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Saturday busiest day of the Western Maryland Blues Festival

June 01, 2013|By HOLLY SHOK | holly.shok@herald-mail.com
  • Umbrellas were popular Saturday at Blues Fest Saturday in Hagerstown City Center.
By Kevin G. Gilbert/Staff Photographer

Even though the Western Maryland Blues Festival is celebrating its 18th anniversary this weekend, longtime loyals who have stuck with the music fete since the start were not hard to come by Saturday.

William Shanton of Martinsburg, W.Va., was at the Downtown House Party in the City Center parking lot on Saturday, enjoying Blues Fest just as he has for the past 18 years.

“This is my vacation,” said Shanton, 75. “Every year is great and every year is a little different. That’s a good thing. It gets better every year.”

Karen Giffin, Hagerstown’s community affairs manager, said thousands of people were in attendance at Saturday’s Downtown House Party — the paid-admission-only event where two stages served to accommodate eight bands throughout the day that ran from noon to 9:45 p.m.

The city-hosted four-day festival, with Saturday being the busiest day of the event, offered 17 performances in all, Giffin said.

The event continues Sunday from noon to 5 p.m. at City Park.

Eats from kettle corn to crab cakes were up for grabs and the beer was flowing with ease Saturday as, under a blue sky brightened by sun that produced temperatures breaking the 90-degree mark, acts such as Sonny Landreth and Clarence “The Blues Man” Turner took the stage. 

Shanton, however, was most looking forward to seeing Saturday night’s headliner, funk legend Maceo Parker.

Blues music, Shanton said, is about the life, the struggles and the happiness of its Southern roots.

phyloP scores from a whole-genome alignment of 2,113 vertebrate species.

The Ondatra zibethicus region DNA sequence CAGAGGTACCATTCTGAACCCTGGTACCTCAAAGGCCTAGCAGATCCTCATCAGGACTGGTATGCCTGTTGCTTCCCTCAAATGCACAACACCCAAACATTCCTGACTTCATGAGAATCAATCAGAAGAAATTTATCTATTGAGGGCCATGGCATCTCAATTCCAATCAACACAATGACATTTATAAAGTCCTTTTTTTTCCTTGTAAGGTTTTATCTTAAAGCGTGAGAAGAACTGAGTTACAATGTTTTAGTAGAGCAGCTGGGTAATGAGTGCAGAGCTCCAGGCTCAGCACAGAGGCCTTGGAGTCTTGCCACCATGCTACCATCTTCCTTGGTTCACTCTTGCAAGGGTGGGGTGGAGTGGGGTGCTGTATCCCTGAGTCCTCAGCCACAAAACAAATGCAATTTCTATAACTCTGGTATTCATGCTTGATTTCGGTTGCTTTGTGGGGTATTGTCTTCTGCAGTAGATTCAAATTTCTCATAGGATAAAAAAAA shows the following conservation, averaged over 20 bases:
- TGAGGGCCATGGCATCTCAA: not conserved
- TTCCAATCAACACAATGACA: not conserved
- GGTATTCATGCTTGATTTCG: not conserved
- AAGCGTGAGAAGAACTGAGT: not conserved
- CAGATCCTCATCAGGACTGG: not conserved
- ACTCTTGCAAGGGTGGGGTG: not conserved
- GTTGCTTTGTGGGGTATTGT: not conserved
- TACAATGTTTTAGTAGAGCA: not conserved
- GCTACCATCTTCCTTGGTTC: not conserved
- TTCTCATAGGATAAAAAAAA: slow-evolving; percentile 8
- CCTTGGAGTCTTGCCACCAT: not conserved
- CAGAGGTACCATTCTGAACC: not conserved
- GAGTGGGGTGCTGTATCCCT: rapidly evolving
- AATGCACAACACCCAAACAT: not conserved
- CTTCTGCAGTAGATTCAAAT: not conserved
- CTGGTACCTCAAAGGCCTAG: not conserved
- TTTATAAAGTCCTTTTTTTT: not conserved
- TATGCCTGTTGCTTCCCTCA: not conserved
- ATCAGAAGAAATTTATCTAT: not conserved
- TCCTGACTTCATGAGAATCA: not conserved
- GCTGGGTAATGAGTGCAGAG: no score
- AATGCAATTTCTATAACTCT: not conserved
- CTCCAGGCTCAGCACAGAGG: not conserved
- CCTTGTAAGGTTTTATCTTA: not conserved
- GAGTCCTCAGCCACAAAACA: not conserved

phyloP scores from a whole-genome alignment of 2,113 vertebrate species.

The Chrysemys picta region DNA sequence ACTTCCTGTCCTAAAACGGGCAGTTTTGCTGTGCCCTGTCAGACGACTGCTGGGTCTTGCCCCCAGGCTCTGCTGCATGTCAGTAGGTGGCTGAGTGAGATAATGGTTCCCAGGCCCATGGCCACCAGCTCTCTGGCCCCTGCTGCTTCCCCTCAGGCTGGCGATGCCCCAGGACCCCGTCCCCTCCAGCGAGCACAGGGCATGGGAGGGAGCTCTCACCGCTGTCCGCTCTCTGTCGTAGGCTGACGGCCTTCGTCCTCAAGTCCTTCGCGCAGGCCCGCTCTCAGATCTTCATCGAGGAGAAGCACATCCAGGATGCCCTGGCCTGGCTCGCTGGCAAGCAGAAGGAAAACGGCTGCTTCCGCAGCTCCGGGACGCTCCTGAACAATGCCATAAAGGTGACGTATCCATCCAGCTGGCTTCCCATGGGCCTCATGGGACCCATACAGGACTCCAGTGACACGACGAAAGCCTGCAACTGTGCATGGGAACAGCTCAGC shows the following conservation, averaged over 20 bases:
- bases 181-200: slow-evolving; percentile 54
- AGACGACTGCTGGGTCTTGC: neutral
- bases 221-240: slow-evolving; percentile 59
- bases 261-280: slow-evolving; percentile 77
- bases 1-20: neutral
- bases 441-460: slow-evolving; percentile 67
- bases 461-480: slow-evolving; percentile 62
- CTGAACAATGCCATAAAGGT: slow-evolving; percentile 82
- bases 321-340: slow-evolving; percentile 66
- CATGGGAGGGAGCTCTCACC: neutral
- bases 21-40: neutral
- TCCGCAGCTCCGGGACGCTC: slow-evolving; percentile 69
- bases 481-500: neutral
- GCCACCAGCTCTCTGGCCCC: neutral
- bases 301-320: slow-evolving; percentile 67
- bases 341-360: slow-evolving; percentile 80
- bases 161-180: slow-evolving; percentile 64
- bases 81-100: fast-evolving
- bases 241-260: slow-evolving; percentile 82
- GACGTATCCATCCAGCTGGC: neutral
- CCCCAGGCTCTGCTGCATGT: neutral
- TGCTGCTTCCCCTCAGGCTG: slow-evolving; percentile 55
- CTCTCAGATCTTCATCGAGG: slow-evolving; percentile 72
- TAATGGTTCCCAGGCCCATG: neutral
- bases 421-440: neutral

“It’s what I listen to ... some people listen to, say, symphony music,” Shanton said. “I listen to blues every day. I’m a blues fan.”

Doug Smith, in his 12th year as a Blues Fest regular, agreed.

“I would rather listen to the blues than any other time of music,” said Smith, 58, of Keyser, W.Va. “I do like some rock, but to me, the blues is the ultimate music in the world. It’s the greatest thing there is.”

While not a Blues Fest veteran, Baltimore resident Brian Sweeney, a Baltimore Blues Society member, saw his second year of Blues Fest, and this time, had a newcomer in tow.

“It just feels real. It’s not processed music,” said Sweeney, 53. “It’s made for people who love music, not for people who love the radio.”

Sweeney’s guest, Laurie Turkawski of Falls Church, Va., was following his lead.

“He’s the blues fan and I’m tagging along,” said Turkawski, 46. “I’ve been exposed to some new things because of him.”

Sue and Jeff Gerberich made the approximately 85-mile drive from their Millersville, Md., home to attend Blues Fest for the fifth or sixth time.

“Where can you see so many bands for one price?” said Sue Gerberich, 56. “They have some bands that are just up and coming, but they have some we’ve heard of, too.” 

Her husband nodded in agreement.

“The prices are really cheap. There’s no place else like this,” said Jeff Gerberich, 64, his hands occupied by an ice cream cone.

For the past decade, Hagerstown resident Corinne Bagley has been volunteering at Blues Fest, this year serving as a VIP section bouncer.

“I love volunteering. I think it’s fun,” said Bagley, 22. “I just really love the atmosphere.”

Bagley’s mother, Mary Jo Vincent of Hagerstown, also was volunteering Saturday.

The mother-daughter duo, while separated by 20 years, are united in their taste of tunes

“It’s soulful,” Bagley said of blues music.

“And the stories behind the music, the emotion,” added Vincent, 41.

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